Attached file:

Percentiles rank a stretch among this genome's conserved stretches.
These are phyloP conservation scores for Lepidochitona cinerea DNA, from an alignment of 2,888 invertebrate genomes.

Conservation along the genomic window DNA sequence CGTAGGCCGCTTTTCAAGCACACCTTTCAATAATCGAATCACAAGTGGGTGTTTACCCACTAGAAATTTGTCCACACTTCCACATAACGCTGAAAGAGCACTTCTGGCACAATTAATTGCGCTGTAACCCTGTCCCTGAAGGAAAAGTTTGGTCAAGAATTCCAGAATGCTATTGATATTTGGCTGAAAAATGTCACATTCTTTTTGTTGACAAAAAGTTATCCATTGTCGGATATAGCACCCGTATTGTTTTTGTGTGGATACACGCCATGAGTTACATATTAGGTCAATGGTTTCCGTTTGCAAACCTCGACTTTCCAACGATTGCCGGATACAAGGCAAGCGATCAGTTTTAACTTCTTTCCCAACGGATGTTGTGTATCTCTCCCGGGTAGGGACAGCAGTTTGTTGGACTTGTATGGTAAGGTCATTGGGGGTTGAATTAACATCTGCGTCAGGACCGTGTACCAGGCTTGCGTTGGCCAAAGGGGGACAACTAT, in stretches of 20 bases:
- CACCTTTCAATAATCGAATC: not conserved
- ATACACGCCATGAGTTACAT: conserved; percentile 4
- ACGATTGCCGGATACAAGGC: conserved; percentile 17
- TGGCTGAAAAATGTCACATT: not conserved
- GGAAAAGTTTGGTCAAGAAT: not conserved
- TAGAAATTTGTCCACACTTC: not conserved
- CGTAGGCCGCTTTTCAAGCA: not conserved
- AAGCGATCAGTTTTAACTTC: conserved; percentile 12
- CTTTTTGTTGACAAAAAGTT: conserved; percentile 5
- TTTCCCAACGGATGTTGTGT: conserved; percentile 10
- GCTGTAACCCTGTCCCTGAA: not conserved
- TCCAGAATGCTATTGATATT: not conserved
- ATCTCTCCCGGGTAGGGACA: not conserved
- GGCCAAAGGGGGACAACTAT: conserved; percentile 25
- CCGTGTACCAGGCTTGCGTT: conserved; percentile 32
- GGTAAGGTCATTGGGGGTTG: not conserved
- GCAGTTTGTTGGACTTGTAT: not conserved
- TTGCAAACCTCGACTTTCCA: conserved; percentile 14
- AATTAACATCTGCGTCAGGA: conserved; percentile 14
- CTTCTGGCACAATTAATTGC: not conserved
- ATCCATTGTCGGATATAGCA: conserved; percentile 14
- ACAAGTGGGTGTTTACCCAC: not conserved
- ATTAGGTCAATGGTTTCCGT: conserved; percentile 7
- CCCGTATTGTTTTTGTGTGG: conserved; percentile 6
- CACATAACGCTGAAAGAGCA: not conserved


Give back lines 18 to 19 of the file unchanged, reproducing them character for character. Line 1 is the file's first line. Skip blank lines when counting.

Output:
- CCGTGTACCAGGCTTGCGTT: conserved; percentile 32
- GGTAAGGTCATTGGGGGTTG: not conserved